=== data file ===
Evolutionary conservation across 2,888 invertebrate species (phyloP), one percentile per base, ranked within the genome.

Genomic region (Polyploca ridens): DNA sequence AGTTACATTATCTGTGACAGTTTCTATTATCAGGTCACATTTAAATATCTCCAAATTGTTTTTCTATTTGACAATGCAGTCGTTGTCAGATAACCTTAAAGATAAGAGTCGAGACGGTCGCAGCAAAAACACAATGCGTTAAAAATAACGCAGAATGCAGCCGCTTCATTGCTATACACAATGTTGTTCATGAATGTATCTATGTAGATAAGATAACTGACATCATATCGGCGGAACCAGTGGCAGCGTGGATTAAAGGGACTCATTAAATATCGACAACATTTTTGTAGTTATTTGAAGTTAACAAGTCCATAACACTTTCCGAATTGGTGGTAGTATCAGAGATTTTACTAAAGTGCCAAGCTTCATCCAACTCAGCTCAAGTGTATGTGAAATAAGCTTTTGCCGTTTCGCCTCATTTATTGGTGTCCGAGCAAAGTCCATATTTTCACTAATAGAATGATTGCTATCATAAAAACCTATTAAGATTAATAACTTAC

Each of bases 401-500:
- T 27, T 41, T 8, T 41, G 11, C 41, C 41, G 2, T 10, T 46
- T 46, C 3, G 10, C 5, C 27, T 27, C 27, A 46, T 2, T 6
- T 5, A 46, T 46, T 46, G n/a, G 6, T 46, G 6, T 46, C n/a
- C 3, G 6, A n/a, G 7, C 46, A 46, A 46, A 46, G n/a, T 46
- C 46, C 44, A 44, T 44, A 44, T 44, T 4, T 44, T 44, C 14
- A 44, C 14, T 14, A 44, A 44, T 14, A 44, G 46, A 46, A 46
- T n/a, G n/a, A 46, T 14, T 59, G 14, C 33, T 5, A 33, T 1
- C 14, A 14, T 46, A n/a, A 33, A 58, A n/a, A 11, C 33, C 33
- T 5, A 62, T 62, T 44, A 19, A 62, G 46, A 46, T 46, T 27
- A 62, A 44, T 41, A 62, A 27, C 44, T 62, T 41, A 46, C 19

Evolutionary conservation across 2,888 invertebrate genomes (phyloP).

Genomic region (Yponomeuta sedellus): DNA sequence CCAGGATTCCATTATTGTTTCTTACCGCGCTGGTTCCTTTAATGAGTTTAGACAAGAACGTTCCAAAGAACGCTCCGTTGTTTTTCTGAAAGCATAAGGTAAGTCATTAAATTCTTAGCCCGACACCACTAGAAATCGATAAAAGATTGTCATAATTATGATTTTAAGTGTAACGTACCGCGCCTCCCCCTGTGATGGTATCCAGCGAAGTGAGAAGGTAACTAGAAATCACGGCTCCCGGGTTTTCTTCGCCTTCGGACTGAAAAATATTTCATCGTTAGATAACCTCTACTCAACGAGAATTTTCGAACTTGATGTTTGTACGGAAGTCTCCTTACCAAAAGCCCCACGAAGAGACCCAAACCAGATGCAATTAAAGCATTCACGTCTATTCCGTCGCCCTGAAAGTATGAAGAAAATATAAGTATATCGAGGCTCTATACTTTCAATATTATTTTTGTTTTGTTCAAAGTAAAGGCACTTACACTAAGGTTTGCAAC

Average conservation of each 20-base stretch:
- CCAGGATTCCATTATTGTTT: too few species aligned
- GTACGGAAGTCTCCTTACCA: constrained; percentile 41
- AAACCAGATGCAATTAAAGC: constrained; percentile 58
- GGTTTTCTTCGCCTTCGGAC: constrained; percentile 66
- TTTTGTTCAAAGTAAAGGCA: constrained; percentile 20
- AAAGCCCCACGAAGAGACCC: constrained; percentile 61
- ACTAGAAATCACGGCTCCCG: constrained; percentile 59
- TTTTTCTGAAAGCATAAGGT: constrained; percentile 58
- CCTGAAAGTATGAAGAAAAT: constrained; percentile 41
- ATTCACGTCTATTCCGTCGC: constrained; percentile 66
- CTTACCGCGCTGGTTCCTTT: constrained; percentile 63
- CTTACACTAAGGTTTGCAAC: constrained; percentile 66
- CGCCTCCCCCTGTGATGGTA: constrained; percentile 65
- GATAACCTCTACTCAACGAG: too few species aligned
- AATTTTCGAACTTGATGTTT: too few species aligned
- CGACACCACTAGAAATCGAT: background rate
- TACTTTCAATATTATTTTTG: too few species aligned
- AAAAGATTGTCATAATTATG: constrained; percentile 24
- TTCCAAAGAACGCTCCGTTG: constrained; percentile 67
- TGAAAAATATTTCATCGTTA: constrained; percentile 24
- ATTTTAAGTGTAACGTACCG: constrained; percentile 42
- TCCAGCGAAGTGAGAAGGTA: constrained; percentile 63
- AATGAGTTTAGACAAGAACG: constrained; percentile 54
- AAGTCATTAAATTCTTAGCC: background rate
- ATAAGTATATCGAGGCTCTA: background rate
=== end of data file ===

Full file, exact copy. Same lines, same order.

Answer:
Evolutionary conservation across 2,888 invertebrate species (phyloP), one percentile per base, ranked within the genome.

Genomic region (Polyploca ridens): DNA sequence AGTTACATTATCTGTGACAGTTTCTATTATCAGGTCACATTTAAATATCTCCAAATTGTTTTTCTATTTGACAATGCAGTCGTTGTCAGATAACCTTAAAGATAAGAGTCGAGACGGTCGCAGCAAAAACACAATGCGTTAAAAATAACGCAGAATGCAGCCGCTTCATTGCTATACACAATGTTGTTCATGAATGTATCTATGTAGATAAGATAACTGACATCATATCGGCGGAACCAGTGGCAGCGTGGATTAAAGGGACTCATTAAATATCGACAACATTTTTGTAGTTATTTGAAGTTAACAAGTCCATAACACTTTCCGAATTGGTGGTAGTATCAGAGATTTTACTAAAGTGCCAAGCTTCATCCAACTCAGCTCAAGTGTATGTGAAATAAGCTTTTGCCGTTTCGCCTCATTTATTGGTGTCCGAGCAAAGTCCATATTTTCACTAATAGAATGATTGCTATCATAAAAACCTATTAAGATTAATAACTTAC

Each of bases 401-500:
- T 27, T 41, T 8, T 41, G 11, C 41, C 41, G 2, T 10, T 46
- T 46, C 3, G 10, C 5, C 27, T 27, C 27, A 46, T 2, T 6
- T 5, A 46, T 46, T 46, G n/a, G 6, T 46, G 6, T 46, C n/a
- C 3, G 6, A n/a, G 7, C 46, A 46, A 46, A 46, G n/a, T 46
- C 46, C 44, A 44, T 44, A 44, T 44, T 4, T 44, T 44, C 14
- A 44, C 14, T 14, A 44, A 44, T 14, A 44, G 46, A 46, A 46
- T n/a, G n/a, A 46, T 14, T 59, G 14, C 33, T 5, A 33, T 1
- C 14, A 14, T 46, A n/a, A 33, A 58, A n/a, A 11, C 33, C 33
- T 5, A 62, T 62, T 44, A 19, A 62, G 46, A 46, T 46, T 27
- A 62, A 44, T 41, A 62, A 27, C 44, T 62, T 41, A 46, C 19

Evolutionary conservation across 2,888 invertebrate genomes (phyloP).

Genomic region (Yponomeuta sedellus): DNA sequence CCAGGATTCCATTATTGTTTCTTACCGCGCTGGTTCCTTTAATGAGTTTAGACAAGAACGTTCCAAAGAACGCTCCGTTGTTTTTCTGAAAGCATAAGGTAAGTCATTAAATTCTTAGCCCGACACCACTAGAAATCGATAAAAGATTGTCATAATTATGATTTTAAGTGTAACGTACCGCGCCTCCCCCTGTGATGGTATCCAGCGAAGTGAGAAGGTAACTAGAAATCACGGCTCCCGGGTTTTCTTCGCCTTCGGACTGAAAAATATTTCATCGTTAGATAACCTCTACTCAACGAGAATTTTCGAACTTGATGTTTGTACGGAAGTCTCCTTACCAAAAGCCCCACGAAGAGACCCAAACCAGATGCAATTAAAGCATTCACGTCTATTCCGTCGCCCTGAAAGTATGAAGAAAATATAAGTATATCGAGGCTCTATACTTTCAATATTATTTTTGTTTTGTTCAAAGTAAAGGCACTTACACTAAGGTTTGCAAC

Average conservation of each 20-base stretch:
- CCAGGATTCCATTATTGTTT: too few species aligned
- GTACGGAAGTCTCCTTACCA: constrained; percentile 41
- AAACCAGATGCAATTAAAGC: constrained; percentile 58
- GGTTTTCTTCGCCTTCGGAC: constrained; percentile 66
- TTTTGTTCAAAGTAAAGGCA: constrained; percentile 20
- AAAGCCCCACGAAGAGACCC: constrained; percentile 61
- ACTAGAAATCACGGCTCCCG: constrained; percentile 59
- TTTTTCTGAAAGCATAAGGT: constrained; percentile 58
- CCTGAAAGTATGAAGAAAAT: constrained; percentile 41
- ATTCACGTCTATTCCGTCGC: constrained; percentile 66
- CTTACCGCGCTGGTTCCTTT: constrained; percentile 63
- CTTACACTAAGGTTTGCAAC: constrained; percentile 66
- CGCCTCCCCCTGTGATGGTA: constrained; percentile 65
- GATAACCTCTACTCAACGAG: too few species aligned
- AATTTTCGAACTTGATGTTT: too few species aligned
- CGACACCACTAGAAATCGAT: background rate
- TACTTTCAATATTATTTTTG: too few species aligned
- AAAAGATTGTCATAATTATG: constrained; percentile 24
- TTCCAAAGAACGCTCCGTTG: constrained; percentile 67
- TGAAAAATATTTCATCGTTA: constrained; percentile 24
- ATTTTAAGTGTAACGTACCG: constrained; percentile 42
- TCCAGCGAAGTGAGAAGGTA: constrained; percentile 63
- AATGAGTTTAGACAAGAACG: constrained; percentile 54
- AAGTCATTAAATTCTTAGCC: background rate
- ATAAGTATATCGAGGCTCTA: background rate